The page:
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Tuesday, May 31, 2016

Bee Situation! 2016

 For those of you who follow my blog, or remember Indiana weather in March, 
Easter Sunday was beautiful.  We were outside in short sleeves!
 I had five hives and they were all alive and buzzing.  
Then the following weekend, this happened.
 And it was bad.  My parents, who live closer to town, lost power for hours.  They tried to  make it to our house and couldn't because the storm picked up so much they couldn't see to drive.  You couldn't even see the pond across the road.  In this picture you can still see it.  It would sleet, then rain, then hail, then snow - sideways!
 A few days later I remember trying to beat this storm home.
 Two weeks after Easter, more snow.  You can see in this picture how green our grass was from all of the warm weather, then we get snow and cold, and if it wasn't snowing it was raining, almost the entire month of April. 
This robin looked up at me and chirped, "WTH?" Bee Lady?  
"I know, right."
"It's Indiana."

 Sad to say, I lost four out of five hives during the first two weeks of April.  I called my mentor beekeeper friend because I was so distraught.  He told me it happened to A LOT of beekeepers and there isn't anything we can do about it.  What happened was the Queen started laying eggs as though it were summer.  It felt like summer!  And the bees could not maintain the warmth they needed in their little bee cluster to stay alive. 
 Vickie and I spent an entire day taking down dead beehives and extracting the honey left over from winter out of the hives. It was a long, sad day.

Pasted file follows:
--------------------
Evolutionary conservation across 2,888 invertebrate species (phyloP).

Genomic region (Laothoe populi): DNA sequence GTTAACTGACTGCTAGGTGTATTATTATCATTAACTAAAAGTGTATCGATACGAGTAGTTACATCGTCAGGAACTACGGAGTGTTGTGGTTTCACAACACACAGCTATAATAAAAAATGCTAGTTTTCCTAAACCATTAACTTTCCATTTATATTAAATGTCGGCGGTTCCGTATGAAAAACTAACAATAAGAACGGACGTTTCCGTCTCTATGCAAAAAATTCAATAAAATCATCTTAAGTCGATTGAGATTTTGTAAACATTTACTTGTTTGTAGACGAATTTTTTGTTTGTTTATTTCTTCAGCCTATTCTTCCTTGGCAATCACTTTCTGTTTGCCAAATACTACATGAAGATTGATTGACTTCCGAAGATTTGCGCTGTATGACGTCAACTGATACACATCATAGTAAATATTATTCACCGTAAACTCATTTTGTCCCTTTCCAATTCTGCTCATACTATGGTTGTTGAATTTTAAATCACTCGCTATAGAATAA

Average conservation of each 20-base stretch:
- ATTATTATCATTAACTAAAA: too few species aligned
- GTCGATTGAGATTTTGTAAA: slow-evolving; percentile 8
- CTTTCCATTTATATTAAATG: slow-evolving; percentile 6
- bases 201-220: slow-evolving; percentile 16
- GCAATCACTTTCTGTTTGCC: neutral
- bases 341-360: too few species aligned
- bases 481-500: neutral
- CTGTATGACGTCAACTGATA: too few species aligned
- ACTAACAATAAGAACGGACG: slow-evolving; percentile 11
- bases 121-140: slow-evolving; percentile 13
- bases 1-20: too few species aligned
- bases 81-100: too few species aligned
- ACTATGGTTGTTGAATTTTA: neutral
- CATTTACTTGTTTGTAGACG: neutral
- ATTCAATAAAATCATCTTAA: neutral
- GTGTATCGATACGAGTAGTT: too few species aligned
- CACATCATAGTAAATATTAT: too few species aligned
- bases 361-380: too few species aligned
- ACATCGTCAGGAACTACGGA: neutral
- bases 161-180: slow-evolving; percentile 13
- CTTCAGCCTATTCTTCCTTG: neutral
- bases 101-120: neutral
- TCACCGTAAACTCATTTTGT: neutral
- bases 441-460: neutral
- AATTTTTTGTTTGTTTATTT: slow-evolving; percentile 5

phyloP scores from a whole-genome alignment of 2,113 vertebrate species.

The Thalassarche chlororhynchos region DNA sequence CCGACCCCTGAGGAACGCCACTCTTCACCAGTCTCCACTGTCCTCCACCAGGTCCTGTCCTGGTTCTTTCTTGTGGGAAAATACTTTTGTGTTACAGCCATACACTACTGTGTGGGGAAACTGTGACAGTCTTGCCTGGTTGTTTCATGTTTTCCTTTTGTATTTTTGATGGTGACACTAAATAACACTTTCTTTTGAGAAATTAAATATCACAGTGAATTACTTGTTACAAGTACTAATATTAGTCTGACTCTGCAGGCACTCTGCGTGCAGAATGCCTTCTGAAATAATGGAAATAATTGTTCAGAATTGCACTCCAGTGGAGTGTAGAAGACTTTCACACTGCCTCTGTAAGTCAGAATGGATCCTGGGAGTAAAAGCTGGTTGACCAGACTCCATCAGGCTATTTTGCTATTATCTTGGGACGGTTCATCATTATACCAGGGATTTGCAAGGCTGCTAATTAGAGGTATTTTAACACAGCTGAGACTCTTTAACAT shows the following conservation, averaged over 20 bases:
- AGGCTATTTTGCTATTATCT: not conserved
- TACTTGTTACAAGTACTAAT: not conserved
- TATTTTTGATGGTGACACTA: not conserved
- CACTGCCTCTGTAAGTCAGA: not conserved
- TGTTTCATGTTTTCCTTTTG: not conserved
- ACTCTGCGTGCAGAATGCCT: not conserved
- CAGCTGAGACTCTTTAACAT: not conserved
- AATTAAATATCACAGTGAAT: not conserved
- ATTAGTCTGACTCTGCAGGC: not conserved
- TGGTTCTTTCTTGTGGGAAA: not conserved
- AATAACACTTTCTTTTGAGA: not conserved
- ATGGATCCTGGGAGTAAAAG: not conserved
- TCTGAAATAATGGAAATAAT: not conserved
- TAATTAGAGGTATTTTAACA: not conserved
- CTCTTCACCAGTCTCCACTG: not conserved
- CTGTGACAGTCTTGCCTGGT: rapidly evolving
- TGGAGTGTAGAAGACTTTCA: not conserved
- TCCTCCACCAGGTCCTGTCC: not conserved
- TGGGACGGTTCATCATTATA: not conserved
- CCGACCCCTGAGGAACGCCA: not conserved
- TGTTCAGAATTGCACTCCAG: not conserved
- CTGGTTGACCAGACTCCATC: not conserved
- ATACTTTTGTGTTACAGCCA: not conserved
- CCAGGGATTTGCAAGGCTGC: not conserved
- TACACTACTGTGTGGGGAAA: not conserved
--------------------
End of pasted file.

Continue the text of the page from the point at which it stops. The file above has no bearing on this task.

I had the one hive left and I was praying no more cold weather.  I opened it one day and just wanted to cry because the queen was not laying.  I found out that was a good thing.  She wasn't laying because it was too cold out for the amount of bees in the hive to keep any more brood warm. 
 How smart are these creatures!

So, I had one hive, and I had an empty hive set up with the frames we extracted.  And would you believe a swarm helped themselves to that empty hive! What luck!
So I was back up to two hives. 
Mid-May, My Shug and I decide to escape to warm weather in Florida!
 I'm sitting by the pool enjoying this drink...
And I get a call!  Someone has a swarm! 
Are you kidding me! I'm almost 800 miles away and I get a swarm call.
 Now, my cousin Vickie and I joked about her getting a swarm for me while I was gone.  
I told her she COULD do it!  
We even joked about a 
bee mantra for her to say while she was getting the swarm.

Breathe.... Bzz Bzz
Breathe.... Bzz Bzz

And when the owners sent me this picture of this swarm I KNEW SHE COULD DO IT!
My Shug was floating in the pool, "Don't send her after that."
"She can do it" (My fingers were flying on my my phone e-mailing her)
No she can't, he says.
She can too.....She's helped me for years, I say (I'm texting her) 
I'm begging her to call me.  
She was at work, she had a game to work that night (she's athletic something or another where she works)
and after all of that......

I think it's the third swarm in my history of beekeeping that didn't require a ladder!